As the under 8s are usually the first team to play on any given day, for home matches you need to set up the goals and corner flags. These you will find in the equipment shed. As you walk onto the pitch area there is a path located to your right and the shed is on a small pathway between the bushes. Assemble the posts on the grass area and clip on the nets. You then carry them up onto the pitch and secure them with iron pegs from the shed. Last insert the corner flags. For home matches you will also need a ref and ideally this should be one of the parents other than the managers with another parent acting as linesperson. For home games fill in a matchcard and get the visiting team to fill in their details.
Don’t let it get too serious
Its fun. It should always be fun. Parents as well as children can get too uptight when it comes to matches. At underage training is more important than playing. Don’t focus too much in conversation with your own kids ( remember what you say about team members at home can be repeated by little ears- adults don’t have the monopoly on gossip!), team members or other parents as to who you are playing, how important or not the match is, etc. You can go a whole season without winning a match and one moment, one goal, one tackle one win can be sweeter that all the wins of a top team and its one that you and your child will remember.
Every child should have safe transport to an away game. That means proper seats and seat belts in a car. Kids should not be dropped off to an away game- you should have a meeting area and travel together.
Warm up properly.
In a training session everything is ordered. In an away match the pitch and surroundings can be unfamiliar which can be very intimidating to a child. Get there early and warm up with a mini version of what you do in a match. The familiar is good- the same warm up drill, familiar faces on the touchline, a sense of team. Get your team in a huddle before a game, talk to them at their height- and most of all tell them they are great.
In underage (less than 11 a side) games everyone plays, and generally for an equal amount of time. But never put a child into a situation where you feel he/she lacks confidence. What doesn’t kill you doesn’t always make you stronger, at 8 it can terrify you and turn you off the game! Rotate positions; particularly goalie. Don’t always start with the same children. Maybe for a few games but then rotate. If players don’t turn up for training or are regularly late- first tell their parents it is difficult to start them. At 8 it’s not their fault and if the parent doesn’t respond then make your selection. If you have exceptional players they can start more, as players with talent do need to be challenged a little. Remember if a child has not started as much as other children, it’s human to make mistakes- correct this but also work harder to get that child up to the average standard of football by giving them extra attention in training. Judge yourself at season end not by the amount of matches you won but by the progress of the less talented children.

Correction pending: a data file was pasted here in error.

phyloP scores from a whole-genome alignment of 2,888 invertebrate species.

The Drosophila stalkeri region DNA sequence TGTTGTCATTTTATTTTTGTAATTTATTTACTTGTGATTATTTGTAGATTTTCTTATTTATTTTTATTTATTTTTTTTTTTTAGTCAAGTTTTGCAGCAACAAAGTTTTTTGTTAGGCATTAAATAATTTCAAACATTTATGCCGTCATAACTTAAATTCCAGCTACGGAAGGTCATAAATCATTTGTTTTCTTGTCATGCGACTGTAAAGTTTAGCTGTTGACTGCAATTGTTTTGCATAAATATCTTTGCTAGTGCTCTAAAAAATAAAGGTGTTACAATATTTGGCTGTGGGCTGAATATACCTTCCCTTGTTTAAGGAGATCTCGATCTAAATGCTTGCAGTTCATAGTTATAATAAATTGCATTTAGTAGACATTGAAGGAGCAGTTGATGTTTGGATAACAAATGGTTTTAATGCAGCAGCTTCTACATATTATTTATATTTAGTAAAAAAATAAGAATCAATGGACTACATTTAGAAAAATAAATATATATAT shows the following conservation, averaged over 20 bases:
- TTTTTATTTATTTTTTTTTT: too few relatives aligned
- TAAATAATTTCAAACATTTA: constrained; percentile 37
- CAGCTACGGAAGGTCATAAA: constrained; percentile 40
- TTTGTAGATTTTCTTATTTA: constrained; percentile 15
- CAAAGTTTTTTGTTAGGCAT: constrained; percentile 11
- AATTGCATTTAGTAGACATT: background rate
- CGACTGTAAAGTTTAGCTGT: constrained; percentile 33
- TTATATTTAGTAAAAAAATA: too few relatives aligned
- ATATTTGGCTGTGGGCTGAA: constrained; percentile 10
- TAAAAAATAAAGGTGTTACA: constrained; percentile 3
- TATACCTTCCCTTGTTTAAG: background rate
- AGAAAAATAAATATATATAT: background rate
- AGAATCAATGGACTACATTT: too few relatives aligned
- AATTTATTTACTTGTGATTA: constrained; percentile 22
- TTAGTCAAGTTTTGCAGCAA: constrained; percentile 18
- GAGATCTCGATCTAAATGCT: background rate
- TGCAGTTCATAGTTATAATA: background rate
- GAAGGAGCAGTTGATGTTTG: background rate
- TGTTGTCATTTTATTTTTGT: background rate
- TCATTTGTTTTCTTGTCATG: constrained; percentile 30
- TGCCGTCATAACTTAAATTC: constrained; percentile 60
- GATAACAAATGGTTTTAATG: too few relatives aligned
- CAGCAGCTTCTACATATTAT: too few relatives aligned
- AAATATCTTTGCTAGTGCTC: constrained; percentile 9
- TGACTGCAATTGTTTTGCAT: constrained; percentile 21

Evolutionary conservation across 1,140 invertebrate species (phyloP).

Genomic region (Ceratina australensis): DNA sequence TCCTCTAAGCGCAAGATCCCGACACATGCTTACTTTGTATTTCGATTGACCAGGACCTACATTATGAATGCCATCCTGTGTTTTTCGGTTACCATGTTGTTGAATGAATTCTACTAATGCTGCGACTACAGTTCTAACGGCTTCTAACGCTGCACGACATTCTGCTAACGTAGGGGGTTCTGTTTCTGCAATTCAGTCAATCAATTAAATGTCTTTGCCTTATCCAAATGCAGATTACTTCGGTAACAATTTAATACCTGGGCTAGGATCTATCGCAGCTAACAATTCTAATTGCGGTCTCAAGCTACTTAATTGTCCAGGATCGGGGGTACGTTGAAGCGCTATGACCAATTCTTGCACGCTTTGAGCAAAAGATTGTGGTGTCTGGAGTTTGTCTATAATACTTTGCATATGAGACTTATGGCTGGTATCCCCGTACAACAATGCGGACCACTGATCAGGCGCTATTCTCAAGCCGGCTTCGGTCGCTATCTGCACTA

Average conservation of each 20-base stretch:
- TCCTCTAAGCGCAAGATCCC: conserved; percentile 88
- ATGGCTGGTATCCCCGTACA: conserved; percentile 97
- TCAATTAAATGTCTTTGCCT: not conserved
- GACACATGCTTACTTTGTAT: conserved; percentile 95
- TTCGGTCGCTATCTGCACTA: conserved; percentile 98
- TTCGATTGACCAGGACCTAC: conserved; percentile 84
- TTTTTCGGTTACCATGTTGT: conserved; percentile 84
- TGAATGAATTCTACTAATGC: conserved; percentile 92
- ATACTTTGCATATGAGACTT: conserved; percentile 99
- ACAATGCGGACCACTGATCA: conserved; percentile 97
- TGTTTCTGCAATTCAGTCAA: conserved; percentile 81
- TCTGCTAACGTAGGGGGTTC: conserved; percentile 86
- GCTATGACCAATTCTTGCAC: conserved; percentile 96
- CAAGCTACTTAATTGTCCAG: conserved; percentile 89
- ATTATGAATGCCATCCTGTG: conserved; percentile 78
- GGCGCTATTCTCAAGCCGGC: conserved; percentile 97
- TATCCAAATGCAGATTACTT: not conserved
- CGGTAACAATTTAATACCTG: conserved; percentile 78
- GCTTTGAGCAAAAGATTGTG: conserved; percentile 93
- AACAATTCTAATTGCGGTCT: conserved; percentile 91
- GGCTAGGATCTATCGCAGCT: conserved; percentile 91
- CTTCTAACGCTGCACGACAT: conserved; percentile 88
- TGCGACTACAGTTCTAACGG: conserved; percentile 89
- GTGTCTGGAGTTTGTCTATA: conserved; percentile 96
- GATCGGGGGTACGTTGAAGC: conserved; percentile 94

Don’t deal with Parent Issues on the Sideline
If a parent has a difficulty with the way you manage the team simply have a quiet word after the match or training session. Avoid any confrontation on the sideline in the presents of players, parents and other spectators. Suggest meeting away from the football environment. Parents will genuinely have concerns from time to time and these concerns are usually resolved following constructive dialogue. However should the situation become increasingly difficult seek were appropriate the intervention of the Director of Coaching or Child Welfare officer or a member of the committee. If there is not a specific complaint but you find touchline conversations a little difficult encourage any such parent to become more involved- maybe ask them to ref, assist with putting up the equipment etc. Many issues that arise are just communication issues and these are less likely to arise where parents are more involved.
Encourage Fairplay at all times
Set an example- refs do get it wrong- but when you are out of order admit it, generally with a smile. If a child is hurt- don’t wait for the whistle go straight on. Always greet your opposite numbers and wish them luck. Shake hands and congratulate/commiserate after a match. If you see a child call a ball wrong, correct them. Don’t encourage overly aggressive play- you might have done this as an adult but you would not like someone to do this to your child. Don’t criticise the ref or other team within ear shot of your own team.
Encourage, encourage, encourage
Grab a minute with you team after the match and tell them how great they were. If they lost 10-0, point out a tackle that otherwise would have made it 11-0, if you are down 5-0 at half time- tell them the second half is like a new match. If you lose 5-1 but score the last goal tell them it was great to get the last goal. We are all human and will criticise from the touchline – correct it immediately with a positive statement.
End Of the Match
Get the children to shake hands with the other team and likewise with the other managers. It is good to get your team into a huddle and praise them and agree the next training session. Then get the help of other parents to disassemble the goals and store back in the equipment shed unless there is another match on the pitch after you and the teams for same should have arrived by the time you are finished your match. Give the jerseys to a different parent in turn after each match to wash and ensure that they are returned by the next training session rather than the next matchday. Don’t forget to send your results to the relevant league secretary (Stephen McGuire for SDFL, Mark Dowling for 11-a-side DDSL and Mark Dowling for 7-a-side DDSL).